Sergeant Kennedy is the past president of the Canadian Identification Society and is the chair of both the Footwear Certification Board and the International Association of Identifications, the latter being the body responsible for the international certification of forensic footwear examiners. He has given expert testimony on both footwear and barefoot impressions in various courts around the world. His expertise in barefoot impressions forms the basis for his certification as a footwear examiner.
 In the area of barefoot impressions alone, Sergeant Kennedy has been qualified to testify in 25 to 30 cases around the world, including approximately five in Ontario. Most of the cases have involved barefoot impressions in shoes, such as the present case.
Sergeant Kennedy’s testimony
 A pair of blood-spattered Eagle Rock boots was discovered inside the front hallway closet of the victim’s house. Based on the size and nature of the stains, the bloodstain expert testified that the boots were close to the blood source at the time of the attack. DNA evidence established that the victim’s blood was on the boots. There was also DNA on the boots from a second, unidentified person. The appellant’s DNA was not found on the boots.
 Sergeant Kennedy’s role in the investigation was to compare the barefoot impressions from various shoes known to [page653] belong to the victim, Dimitre Tzenev, Faith Veltchev and the appellant, to the barefoot impressions in the Eagle Rock boots.
 Sergeant Kennedy testified that:
— the victim did not make the impressions in the Eagle Rock boots
— Faith Veltchev did not make the impressions in the Eagle Rock boots
— Dimitre Tzenev did not make the impressions in the Eagle Rock boots
— the appellant likely made the impressions in the Eagle Rock boots.
 Sergeant Kennedy testified that it was “likely” that the person who regularly wore the Eagle Rock boots was the same person who regularly wore the green leather shoes seized from the appellant at the time of his arrest. He qualified this conclusion, however, by noting that the impression was “not clear enough to do a high probability or high likelihood”. Although he testified that he could exclude both Dimitre Tzenev and Faith Veltchev as likely wearers of the boots, he agreed that the boots would have fit Tzenev.
 Sergeant Kennedy also testified that “somebody else could have worn this shoe, but it is not likely somebody else did”. He stated that there was no indication in the impression in the boots that anyone other than the usual wearer of the boots had in fact worn the boots, but admitted that he could not eliminate the possibility that the boots had been worn by someone else for a period of “five or ten minutes to an hour”. Sergeant Kennedy expected to be able to detect that a person other than the usual wearer of the boots had worn the boots after about one hour of wear.
 Sergeant Kennedy testified that his research suggests that feet leave distinctive impressions inside shoes and boots. His opinions in the instant case were based upon a comparison of the weight-bearing areas from shoes known to belong to each of the victim, Faith Veltchev, Dimitre Tzenev and the appellant to the foot impression in the boots. He compared the shape and placement of each toe, the separation between the large toe and the other toes, the slope and angle of the metatarsal ridge between the toe ball and the ball of the foot, the ball of the foot and its weight-bearing arch, the arch length, and the width of the heel. He testified that the sureness of his opinion varies with the clarity of the foot impression. In this case, the impressions [page654] were relatively clean and clear, although not clear enough for a “high likelihood” opinion.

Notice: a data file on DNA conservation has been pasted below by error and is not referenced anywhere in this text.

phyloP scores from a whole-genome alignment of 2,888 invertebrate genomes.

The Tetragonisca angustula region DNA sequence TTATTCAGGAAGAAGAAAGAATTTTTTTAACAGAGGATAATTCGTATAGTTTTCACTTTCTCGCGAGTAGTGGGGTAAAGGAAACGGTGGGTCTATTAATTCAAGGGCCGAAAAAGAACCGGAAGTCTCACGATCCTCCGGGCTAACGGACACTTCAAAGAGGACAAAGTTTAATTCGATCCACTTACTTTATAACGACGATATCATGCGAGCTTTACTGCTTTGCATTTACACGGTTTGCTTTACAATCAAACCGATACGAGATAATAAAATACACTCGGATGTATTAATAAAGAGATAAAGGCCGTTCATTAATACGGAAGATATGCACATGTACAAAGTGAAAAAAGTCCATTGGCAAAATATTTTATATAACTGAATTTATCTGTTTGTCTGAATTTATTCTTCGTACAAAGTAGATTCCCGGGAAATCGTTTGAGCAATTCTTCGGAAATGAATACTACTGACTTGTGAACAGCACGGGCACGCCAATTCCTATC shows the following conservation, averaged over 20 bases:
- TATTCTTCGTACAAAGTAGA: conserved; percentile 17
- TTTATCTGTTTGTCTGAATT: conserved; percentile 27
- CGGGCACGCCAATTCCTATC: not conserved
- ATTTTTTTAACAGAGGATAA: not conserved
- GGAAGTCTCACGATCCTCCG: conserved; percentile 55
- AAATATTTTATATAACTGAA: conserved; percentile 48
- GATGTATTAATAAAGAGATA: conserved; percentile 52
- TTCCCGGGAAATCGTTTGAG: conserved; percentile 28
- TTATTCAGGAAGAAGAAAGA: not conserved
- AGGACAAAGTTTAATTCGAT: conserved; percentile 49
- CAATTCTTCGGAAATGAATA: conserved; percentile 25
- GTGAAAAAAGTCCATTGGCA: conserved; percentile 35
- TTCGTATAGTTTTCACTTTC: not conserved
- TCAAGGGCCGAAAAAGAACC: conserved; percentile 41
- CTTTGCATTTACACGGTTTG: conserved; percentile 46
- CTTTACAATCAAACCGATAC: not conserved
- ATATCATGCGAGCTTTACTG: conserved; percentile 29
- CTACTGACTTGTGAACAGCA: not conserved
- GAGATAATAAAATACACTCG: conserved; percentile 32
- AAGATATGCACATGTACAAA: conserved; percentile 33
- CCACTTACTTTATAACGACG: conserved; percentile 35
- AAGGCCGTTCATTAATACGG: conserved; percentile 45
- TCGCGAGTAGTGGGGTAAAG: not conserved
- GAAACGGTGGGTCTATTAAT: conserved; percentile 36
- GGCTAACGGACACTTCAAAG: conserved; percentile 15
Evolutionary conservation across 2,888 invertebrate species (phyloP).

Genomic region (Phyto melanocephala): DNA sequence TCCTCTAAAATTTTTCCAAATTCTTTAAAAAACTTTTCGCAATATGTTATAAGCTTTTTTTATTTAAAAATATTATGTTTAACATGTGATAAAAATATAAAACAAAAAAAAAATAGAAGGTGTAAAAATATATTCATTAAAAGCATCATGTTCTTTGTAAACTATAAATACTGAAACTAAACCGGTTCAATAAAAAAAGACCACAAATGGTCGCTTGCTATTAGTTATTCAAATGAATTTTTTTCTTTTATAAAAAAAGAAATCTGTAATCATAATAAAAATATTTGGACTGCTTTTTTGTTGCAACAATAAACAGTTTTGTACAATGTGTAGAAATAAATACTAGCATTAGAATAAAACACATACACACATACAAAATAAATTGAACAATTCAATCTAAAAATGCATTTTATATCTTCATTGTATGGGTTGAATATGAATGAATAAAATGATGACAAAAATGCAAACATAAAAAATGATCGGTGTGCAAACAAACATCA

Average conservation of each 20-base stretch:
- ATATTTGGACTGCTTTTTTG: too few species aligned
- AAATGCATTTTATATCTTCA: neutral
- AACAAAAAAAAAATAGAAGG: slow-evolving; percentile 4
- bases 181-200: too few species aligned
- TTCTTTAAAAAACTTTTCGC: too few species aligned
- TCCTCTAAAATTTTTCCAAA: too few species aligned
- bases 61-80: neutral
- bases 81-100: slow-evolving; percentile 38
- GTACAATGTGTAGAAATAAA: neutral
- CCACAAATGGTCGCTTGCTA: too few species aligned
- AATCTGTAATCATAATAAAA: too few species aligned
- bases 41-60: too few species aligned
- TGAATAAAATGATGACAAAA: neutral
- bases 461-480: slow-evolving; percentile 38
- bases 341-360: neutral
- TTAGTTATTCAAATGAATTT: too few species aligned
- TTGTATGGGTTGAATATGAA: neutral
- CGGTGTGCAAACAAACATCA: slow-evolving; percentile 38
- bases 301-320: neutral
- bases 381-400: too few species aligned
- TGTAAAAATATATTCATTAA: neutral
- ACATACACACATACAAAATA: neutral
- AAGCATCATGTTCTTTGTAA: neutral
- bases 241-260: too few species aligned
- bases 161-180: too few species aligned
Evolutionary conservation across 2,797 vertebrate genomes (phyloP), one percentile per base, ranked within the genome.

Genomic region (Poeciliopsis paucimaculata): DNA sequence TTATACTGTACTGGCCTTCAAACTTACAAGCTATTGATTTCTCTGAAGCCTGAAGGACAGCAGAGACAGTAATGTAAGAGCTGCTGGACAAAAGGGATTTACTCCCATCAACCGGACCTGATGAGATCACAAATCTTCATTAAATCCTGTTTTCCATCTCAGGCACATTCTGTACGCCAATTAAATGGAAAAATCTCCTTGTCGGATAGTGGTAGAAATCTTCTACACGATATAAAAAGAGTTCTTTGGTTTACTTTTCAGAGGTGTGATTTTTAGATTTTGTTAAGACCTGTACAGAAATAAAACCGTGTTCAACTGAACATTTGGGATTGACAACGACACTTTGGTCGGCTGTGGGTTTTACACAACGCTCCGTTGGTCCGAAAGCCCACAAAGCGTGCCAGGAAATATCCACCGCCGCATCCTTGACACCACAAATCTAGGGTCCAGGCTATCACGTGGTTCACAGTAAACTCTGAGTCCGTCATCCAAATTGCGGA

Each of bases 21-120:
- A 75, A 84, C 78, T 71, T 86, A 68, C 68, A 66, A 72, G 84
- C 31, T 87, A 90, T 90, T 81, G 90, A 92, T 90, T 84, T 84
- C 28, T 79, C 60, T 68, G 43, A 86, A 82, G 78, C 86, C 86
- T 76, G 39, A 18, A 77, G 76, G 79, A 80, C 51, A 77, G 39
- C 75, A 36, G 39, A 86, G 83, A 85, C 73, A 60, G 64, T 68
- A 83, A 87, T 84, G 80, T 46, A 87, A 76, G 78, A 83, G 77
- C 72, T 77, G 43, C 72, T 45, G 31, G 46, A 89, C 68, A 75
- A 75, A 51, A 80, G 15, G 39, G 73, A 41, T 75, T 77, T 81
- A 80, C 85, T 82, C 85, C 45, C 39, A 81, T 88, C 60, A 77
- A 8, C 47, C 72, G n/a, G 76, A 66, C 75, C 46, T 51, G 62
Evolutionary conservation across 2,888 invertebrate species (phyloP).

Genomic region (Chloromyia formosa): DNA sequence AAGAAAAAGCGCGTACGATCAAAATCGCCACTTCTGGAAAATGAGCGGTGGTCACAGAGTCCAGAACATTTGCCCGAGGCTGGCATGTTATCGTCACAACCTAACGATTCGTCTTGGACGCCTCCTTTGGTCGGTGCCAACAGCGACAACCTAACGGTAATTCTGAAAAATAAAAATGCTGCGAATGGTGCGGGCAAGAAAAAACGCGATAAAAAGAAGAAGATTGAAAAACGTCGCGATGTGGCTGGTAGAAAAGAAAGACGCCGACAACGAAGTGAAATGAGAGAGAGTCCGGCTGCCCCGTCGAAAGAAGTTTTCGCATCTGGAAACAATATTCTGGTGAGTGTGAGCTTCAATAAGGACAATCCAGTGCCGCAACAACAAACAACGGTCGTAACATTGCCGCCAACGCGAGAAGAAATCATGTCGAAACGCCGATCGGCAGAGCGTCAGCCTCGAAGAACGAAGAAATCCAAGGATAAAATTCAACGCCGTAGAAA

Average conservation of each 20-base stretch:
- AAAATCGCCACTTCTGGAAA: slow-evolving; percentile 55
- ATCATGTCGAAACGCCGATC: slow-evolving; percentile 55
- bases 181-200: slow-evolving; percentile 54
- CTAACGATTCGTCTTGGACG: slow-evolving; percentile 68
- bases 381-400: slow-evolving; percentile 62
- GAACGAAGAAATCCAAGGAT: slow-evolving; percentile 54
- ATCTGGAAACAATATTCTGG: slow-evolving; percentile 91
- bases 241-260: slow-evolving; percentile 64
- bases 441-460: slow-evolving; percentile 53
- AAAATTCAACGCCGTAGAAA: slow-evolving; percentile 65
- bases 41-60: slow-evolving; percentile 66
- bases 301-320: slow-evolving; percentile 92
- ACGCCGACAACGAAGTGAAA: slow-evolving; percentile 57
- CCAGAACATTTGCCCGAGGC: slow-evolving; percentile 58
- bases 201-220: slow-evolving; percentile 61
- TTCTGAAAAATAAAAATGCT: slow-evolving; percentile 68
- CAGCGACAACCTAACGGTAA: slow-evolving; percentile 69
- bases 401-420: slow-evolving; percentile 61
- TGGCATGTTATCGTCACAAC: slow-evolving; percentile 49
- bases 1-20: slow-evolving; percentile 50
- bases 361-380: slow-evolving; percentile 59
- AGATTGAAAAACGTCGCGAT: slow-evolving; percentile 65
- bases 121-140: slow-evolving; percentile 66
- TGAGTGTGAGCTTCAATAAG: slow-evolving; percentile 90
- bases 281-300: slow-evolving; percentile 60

Sergeant Kennedy testified that until research is complete, barefoot impression analysis in shoes is not a positive means of identification but it is a valuable tool to establish the likelihood of someone wearing shoes and to eliminate particular individuals as wearers of shoes.
 As noted above, the appellant challenges the admissibility of Sergeant Kennedy’s evidence on two grounds. The first relates to the general field of barefoot impression analysis and requires the determination of a threshold question, namely, whether such evidence is capable of forming the subject matter of expert testimony. The second involves the application of the Mohan criteria to determine whether, in the circumstances of this case, the trial judge properly exercised his discretion in admitting the evidence.
 Novel scientific theories or techniques are subject to “special scrutiny”; so, too, is the novel application of established or recognized scientific techniques. The threshold question that arises in relation to the admissibility of either is well established: the court must be satisfied that the evidence proffered is capable of being the subject of expert evidence. That is, the court must be satisfied, as a threshold matter, that the proposed evidence is, indeed, “science”. The burden is on the party putting forth the expert, in this case the Crown, to establish its reliability on a balance of probabilities. See R. v. Terceira (1998), 1998 CanLII 2174 (ON CA), 38 O.R. (3d) 175, 123 C.C.C. (3d) 1 (C.A.), at p. 196 O.R., p. 21 C.C.C.; affd 1999 CanLII 645 (SCC),  3 S.C.R. 866, 142 C.C.C. (3d) 95.
 In R. v. J. (J.-L.), 2000 SCC 51 (CanLII),  2 S.C.R. 600, 148 C.C.C. (3d) 487, at paras. 34 and 28, respectively, the Supreme Court of Canada noted that the admissibility of expert evidence is highly case specific and that the trial judge is to take seriously the role of “gatekeeper”. The court set out the following factors that should be considered in determining threshold reliability: (1) whether the theory or technique can be and has been tested; (2) whether the theory or technique has been subjected to peer review and publication; (3) the known or potential rate of error or the existence of standards; and (4) whether the theory or technique used has been generally accepted within the scientific community.